In January of 1918, Patriarch Tikhon appointed Vicar Bishop Platon provisional acting Bishop of Riga as well. Tikhon and Platon thought that Platon would probably remain alone in his work during German rule without the support of the Russian Orthodox Church. It was not known if henceforward it would be possible at all to move about between Estonia and Russia and to exchange information. Hitherto in historical literature, it has been believed that Estonia’s regular communication with the church authorities in St Petersburg and Moscow was cut off due to the German occupation. In reality, it was possible even later on in certain cases to cross the border either with the permission of the German military authorities or illegally. Bishop Platon nevertheless succeeded in sending Archdeacon Konstantin Dorin, the secretary of the Provisional Council of Riga Diocese, to Moscow to see Patriarch Tikhon in the summer of 1918. Dorin’s report on his trip reveals the mutual esteem and trust that the leaders of the Estonian and Russian Orthodox churches felt regarding one another.

The financial situation of the Orthodox Church deteriorated significantly in 1918 compared to 1917. On the one hand, the wartime economic difficulties affecting all of Estonia influenced this. These difficulties became even more pronounced during the German occupation, when reserves of raw materials, fuel, and food were even taken from Estonia to Germany. On the other hand, Estonian Orthodox clerics were left without any stable income due to the political changes. After the October Revolution in 1917, the Bolsheviks seized control of Russia’s finances, including those of the Orthodox Church. Starting on 1 January 1918, the church no longer received any money from the state. The Orthodox Church in Estonia was able to operate only thanks to donations from Orthodox believers.

Bishop Platon rendered very considerable services in supporting the spiritual resistance of Orthodox Estonians during the German occupation with his tours of the country, his memorandums, and the promotion of the Orthodox Church more broadly. In 1918, Platon visited 71 congregations in cities (Tartu, Võru, Valga, Pärnu, Viljandi, Riga), conducted tours in Tartu and Võru counties, and around Võrtsjärv Lake. Considering the fact that there were 118 congregations in Estonia’s Orthodox rural deaneries in 1915, the number of congregations that he visited accounted for over half of the congregations. The bishop was most frequently in Tartu, visiting Tartu’s Alexander congregation, the cleric of which was Anton Laar, who was Platon’s confidant and a member of the Provisional Council of Riga Diocese. Platon’s words gave clerics strength of soul to remain with their congregations in that difficult time in both worries and joys. According to Platon, the aim of his visits to congregations was to bring the people together, to affirm national self-awareness and their belief in the victory of goodness and fairness, and to encourage the people at a difficult time. Thereat Platon supported all nationalities, both Estonians and Russians.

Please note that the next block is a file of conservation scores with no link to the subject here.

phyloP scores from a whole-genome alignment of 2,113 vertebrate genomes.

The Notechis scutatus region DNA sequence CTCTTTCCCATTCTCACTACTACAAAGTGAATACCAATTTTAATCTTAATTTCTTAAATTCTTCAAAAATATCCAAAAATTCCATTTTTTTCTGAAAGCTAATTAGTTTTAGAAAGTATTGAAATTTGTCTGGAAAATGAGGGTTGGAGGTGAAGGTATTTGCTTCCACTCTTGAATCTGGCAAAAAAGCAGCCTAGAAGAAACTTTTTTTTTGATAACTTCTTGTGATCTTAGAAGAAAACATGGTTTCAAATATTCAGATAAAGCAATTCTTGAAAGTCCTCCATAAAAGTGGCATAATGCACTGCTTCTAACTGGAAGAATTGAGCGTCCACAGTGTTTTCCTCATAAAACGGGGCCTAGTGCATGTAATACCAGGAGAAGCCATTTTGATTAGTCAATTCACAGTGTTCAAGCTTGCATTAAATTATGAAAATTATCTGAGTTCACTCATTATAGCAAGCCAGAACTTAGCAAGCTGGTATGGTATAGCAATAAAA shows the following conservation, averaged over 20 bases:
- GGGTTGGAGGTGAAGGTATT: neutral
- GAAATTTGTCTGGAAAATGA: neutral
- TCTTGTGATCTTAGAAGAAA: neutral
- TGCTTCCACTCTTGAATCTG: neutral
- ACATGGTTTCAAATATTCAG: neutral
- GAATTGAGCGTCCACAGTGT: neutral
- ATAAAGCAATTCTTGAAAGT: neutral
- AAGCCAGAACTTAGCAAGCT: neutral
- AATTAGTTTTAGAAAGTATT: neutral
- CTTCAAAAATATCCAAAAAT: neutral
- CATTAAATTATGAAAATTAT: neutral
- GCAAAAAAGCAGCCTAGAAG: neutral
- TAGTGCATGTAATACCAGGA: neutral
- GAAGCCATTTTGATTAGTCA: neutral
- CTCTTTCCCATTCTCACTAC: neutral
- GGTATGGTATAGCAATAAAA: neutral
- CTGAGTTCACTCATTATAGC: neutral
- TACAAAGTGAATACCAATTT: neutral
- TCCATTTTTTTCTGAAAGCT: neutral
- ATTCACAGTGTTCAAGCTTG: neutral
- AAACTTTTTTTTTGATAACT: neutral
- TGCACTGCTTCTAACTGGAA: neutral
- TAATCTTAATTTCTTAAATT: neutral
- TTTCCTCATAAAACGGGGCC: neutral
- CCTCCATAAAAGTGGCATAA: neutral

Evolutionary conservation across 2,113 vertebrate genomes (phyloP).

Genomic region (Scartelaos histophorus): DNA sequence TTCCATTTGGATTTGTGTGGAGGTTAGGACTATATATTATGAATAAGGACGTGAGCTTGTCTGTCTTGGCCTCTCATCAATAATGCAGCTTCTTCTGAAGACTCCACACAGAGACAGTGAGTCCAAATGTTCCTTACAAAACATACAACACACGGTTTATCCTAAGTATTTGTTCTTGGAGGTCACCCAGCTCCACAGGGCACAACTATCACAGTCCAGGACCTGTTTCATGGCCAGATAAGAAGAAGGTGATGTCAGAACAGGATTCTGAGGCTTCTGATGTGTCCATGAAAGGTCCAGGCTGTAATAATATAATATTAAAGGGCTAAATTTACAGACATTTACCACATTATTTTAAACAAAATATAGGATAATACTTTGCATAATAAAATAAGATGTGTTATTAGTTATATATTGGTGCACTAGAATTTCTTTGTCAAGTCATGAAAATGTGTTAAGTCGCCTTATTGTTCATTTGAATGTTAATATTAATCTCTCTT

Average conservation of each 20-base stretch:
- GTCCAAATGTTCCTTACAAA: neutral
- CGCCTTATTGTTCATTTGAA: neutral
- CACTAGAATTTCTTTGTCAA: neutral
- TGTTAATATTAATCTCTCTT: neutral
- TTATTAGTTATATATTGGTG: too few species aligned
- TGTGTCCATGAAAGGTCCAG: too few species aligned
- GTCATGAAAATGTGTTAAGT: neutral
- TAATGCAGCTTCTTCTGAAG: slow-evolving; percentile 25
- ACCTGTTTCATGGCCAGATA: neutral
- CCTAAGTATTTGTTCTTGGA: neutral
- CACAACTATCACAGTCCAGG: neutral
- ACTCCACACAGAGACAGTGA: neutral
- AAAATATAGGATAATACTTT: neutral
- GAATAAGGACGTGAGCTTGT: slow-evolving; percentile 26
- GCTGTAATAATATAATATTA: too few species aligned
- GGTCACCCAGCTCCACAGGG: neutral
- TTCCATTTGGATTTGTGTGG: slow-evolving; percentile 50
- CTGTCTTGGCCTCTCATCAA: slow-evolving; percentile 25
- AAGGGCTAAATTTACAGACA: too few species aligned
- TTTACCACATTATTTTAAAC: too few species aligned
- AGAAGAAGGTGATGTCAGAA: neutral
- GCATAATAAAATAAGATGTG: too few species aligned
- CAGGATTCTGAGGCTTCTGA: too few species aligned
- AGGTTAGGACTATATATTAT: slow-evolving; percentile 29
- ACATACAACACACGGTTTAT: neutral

The First World War ended on 11 November 1918 and in essence, the German occupation in Estonia also ended on that date. Bishop Platon held Estonia’s independence in high esteem, writing on 14 November 1918: ‘Now, on historical days, when the idea of Estonian independence has finally managed to assert itself, although initially provisionally, every Estonian wishes that this loveliest idea of Estonia will also be permanently secured. In this sense, I as well, as the head of the Estonian Orthodox Church and hence the spiritual leader of 1/5 part of the Estonian people, support with all my might the firm undertaking of the Estonian people: to arrive at its complete independence.’ Other Orthodox clerics also rejoiced together with the entire Estonian people regarding the end of the German occupation. Unfortunately, the end of the German occupation did not yet bring peace to Estonia. Shortly, the armed forces of Soviet Russia crossed the Estonian border, and the Estonian nation and church, power and spirit were in mortal danger. The Bolsheviks executed Bishop Platon in Tartu on 14 January 1919. He was declared a martyr-saint in 2000.


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Author Biography

Anu Raudsepp, Tartu Ülikool

Anu Raudsepp is Associate Professor at the Institute of History and Archaeology, University of Tartu.